Magazine article Washington Report on Middle East Affairs

Congressional Hearings Target Middle East

Magazine article Washington Report on Middle East Affairs

Congressional Hearings Target Middle East

Article excerpt

Congressional Hearings Target Middle East


Chairman of the Senate Foreign Relations subcommittee for Near Eastern and South Asian Affairs Sam Brownback held hearings April 17 and May 6 on the proliferation of arms sales to Iran. At the April hearing, Brownback's objective apparently was to establish first that, in spite of previous congressional efforts, Iran has been successful in getting a variety of sophisticated conventional weapons, as well as chemical and nuclear technology and, in some cases, material; and second that the administration had avoided applying the sanctions already enacted by Congress. However, what the heating actually accomplished was to affirm what most people already know: unilateral sanctions are clumsy and ineffective and, without the cooperation of its friends and allies, the U.S. cannot by itself prevent Iran from acquiring sophisticated weapons.

Witnesses included Sen. Alfonse D'Amato (R-NY), Acting Assistant Secretary of State David Welch, Deputy Assistant Secretary of State for Proliferation Robert Einhorn, former CIA Director James Woolsey, and Leonard Spector, director of the nuclear non-proliferation project at the Carnegie Endowment for International Peace.

In his opening statement, Brownback pointed out that only twice "in recent memory" has President Clinton invoked the laws passed by Congress to sanction countries selling missile or nuclear weapons technology to Iran, and that neither case involved either Russia or China, the two main offenders.

D'Amato aimed most of his fire at "our allies [who] are providing Iran and Libya with the hard currency enabling them to fund their aggression and are contributing to the menace of terrorism." He warned the administration about the recently concluded agreement with the European Union regarding the implementation of the HelmsBurton Act (sanctions on Cuba) and the Iran-Libya Sanctions Act. He pointed out that the agreement says the U.S. will work with the EU toward granting EU countries and companies waivers under the provisions of the Act. He cautioned the administration that "any suggestion that the European Union should be granted a blanket waiver without following the stipulations of the Iran-Libya Sanctions Act is a mistake."

Welch acknowledged that the non-proliferation and sanctions acts already passed by Congress have had little tangible impact on Iran. However he belittled the European approach of "dialogue" with Iran and expressed the hope that Europeans eventually would follow U.S. leadership to enact "measures that impose a tangible cost on Iran."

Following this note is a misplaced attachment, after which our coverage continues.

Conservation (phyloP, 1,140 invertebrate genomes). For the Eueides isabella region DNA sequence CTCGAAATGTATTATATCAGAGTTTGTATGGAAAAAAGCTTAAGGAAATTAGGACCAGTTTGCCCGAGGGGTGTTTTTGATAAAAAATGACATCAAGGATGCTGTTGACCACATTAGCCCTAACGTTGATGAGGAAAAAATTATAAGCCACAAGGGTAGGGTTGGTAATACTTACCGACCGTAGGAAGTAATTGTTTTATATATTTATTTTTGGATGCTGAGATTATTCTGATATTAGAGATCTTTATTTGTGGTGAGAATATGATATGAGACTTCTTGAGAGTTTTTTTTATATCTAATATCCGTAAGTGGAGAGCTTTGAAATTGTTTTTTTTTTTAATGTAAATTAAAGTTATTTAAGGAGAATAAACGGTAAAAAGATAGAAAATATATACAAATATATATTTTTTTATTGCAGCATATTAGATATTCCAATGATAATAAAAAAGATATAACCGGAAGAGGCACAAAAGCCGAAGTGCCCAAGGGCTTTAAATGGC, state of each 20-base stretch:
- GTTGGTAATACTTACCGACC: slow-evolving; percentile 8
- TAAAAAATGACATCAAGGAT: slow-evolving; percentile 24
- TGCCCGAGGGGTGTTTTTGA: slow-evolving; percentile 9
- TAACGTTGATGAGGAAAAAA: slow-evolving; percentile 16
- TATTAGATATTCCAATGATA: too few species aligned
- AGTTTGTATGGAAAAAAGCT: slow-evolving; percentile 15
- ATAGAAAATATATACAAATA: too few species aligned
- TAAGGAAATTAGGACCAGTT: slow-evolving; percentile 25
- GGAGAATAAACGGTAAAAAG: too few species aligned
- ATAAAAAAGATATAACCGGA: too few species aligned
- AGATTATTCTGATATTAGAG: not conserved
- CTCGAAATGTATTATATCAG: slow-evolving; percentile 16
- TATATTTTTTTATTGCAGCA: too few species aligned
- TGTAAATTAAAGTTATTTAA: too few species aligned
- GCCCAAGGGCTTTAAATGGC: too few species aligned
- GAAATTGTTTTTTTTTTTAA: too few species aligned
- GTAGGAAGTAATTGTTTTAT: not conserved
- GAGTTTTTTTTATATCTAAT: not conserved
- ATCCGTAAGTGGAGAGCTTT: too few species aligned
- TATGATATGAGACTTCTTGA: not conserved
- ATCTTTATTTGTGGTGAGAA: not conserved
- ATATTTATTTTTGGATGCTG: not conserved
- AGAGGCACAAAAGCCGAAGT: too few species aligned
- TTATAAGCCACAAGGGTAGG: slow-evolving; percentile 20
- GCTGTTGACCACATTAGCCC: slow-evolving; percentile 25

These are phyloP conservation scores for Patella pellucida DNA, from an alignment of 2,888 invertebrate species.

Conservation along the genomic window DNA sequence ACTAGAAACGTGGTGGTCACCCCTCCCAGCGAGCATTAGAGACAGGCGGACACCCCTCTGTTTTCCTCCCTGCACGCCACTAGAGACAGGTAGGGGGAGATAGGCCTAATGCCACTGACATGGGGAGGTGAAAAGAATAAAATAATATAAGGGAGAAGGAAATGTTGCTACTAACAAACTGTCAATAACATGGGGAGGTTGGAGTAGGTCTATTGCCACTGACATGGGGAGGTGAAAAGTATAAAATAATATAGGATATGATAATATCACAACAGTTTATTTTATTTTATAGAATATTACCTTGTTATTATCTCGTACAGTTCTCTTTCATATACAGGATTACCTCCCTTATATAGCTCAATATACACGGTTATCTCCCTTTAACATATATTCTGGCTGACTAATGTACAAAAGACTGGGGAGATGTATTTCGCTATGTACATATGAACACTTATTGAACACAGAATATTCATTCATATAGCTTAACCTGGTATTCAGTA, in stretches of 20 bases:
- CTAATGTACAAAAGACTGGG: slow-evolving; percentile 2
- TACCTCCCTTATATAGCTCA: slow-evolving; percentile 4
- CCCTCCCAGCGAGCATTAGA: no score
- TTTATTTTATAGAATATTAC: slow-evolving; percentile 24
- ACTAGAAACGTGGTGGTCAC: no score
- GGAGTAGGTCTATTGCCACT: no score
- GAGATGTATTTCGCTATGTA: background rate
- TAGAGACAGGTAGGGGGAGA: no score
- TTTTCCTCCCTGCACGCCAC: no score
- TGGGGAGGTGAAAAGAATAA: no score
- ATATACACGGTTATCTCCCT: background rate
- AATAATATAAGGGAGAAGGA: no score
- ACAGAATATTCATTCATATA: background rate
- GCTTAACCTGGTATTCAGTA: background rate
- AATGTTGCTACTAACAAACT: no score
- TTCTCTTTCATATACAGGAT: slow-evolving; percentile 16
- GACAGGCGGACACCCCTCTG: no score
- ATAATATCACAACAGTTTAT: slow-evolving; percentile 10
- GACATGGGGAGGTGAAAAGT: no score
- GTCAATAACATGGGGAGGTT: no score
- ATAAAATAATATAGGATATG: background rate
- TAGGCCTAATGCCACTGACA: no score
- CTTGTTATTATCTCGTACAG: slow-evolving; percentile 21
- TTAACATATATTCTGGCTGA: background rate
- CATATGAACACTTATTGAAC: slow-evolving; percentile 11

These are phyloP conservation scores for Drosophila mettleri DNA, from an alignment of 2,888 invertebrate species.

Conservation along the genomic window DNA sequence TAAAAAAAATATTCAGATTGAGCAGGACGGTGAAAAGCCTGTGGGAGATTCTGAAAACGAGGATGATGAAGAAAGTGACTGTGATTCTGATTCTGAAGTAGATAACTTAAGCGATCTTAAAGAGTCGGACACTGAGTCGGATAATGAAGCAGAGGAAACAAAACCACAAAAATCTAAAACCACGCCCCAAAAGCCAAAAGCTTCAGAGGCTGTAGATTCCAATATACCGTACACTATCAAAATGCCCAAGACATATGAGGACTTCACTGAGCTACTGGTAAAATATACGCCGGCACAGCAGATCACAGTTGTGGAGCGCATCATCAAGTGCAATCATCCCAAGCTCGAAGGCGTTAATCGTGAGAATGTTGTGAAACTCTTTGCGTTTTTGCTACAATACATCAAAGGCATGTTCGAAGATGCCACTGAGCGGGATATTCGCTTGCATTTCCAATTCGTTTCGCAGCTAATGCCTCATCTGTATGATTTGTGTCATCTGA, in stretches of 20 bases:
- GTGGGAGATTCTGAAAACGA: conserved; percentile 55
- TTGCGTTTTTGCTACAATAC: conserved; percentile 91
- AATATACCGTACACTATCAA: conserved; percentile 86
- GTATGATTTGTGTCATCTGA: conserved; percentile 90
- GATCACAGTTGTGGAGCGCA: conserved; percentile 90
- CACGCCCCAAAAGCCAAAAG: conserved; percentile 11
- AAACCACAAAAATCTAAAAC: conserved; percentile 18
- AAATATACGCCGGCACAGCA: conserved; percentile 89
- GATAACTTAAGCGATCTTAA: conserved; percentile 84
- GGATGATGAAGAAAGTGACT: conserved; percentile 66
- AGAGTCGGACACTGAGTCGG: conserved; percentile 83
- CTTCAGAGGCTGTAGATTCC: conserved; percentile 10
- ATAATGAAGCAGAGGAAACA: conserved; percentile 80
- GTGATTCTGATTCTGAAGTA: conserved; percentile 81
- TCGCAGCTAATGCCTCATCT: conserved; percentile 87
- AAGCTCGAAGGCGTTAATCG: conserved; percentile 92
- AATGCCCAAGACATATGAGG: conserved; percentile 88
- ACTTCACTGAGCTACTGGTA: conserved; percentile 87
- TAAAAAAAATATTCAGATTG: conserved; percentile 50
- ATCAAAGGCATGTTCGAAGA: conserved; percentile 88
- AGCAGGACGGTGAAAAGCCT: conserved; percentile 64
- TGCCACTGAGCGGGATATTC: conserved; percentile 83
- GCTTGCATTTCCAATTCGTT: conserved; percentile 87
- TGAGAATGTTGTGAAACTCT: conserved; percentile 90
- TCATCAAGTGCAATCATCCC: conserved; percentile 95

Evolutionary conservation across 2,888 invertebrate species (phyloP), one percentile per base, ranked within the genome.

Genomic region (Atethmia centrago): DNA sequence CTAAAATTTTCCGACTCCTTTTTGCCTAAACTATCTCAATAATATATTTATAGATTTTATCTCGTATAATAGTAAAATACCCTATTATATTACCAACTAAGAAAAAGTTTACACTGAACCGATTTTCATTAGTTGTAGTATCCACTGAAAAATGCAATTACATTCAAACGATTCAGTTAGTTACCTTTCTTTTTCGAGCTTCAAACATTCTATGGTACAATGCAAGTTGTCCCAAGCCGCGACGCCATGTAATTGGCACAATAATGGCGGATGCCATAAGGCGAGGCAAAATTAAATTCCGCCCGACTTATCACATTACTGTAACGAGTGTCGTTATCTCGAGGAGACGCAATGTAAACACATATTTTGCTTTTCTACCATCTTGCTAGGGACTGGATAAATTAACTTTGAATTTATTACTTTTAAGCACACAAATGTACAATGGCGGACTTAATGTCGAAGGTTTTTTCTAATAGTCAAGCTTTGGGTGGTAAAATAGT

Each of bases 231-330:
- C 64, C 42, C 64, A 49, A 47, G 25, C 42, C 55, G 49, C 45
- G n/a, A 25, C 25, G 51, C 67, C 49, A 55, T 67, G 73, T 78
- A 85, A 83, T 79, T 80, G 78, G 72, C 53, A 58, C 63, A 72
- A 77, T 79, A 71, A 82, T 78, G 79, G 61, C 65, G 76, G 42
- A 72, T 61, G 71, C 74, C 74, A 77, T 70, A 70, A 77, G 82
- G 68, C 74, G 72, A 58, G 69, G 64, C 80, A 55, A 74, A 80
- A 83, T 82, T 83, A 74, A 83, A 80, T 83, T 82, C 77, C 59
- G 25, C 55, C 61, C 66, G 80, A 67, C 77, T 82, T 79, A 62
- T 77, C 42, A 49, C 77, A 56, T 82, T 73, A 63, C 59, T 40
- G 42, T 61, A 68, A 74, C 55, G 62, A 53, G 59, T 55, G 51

Neither D'Amato nor Welch seemed to care that D'Amato's aggressiveness and the administration's preachiness (which so enraged Europe and Japan at the Denver summit) would be seen as arrogance in Europe, and would be unlikely to achieve the intended result.

The second, May 6, heating was entitled "The Arming of Iran: Who is Responsible?" It was obvious that Brownback had already decided the answer was Russia and China, and had invited a group of three distinguished experts to provide the details: Dr. Gary Bertsch, director of the Center for International Trade and Security at the University of Georgia; Dr. Gary Milhollin, director of the Wisconsin Project on Nuclear Arms Control; and Dr. Seth Cams from the National Defense University in Washington, DC. Although the three witnesses provided details of various Russian, Chinese and North Korean arms sales and technology transfers to Iran, they disagreed over the advisability of further sanctions, especially unilateral sanctions.

Administration officials were invited to participate, but declined. Brownback implicitly supplied the reason for this in his opening statement, saying "it is little wonder the Europeans pay the U.S. no heed on what to do about Iran. They see us pushing our own companies around, but continuing to coddle" Russia and China. "The message we are sending could not be clearer: cutting off Iran's access to arms and weapons of mass destruction is less important to us than maintaining good relations with Russia and China. …

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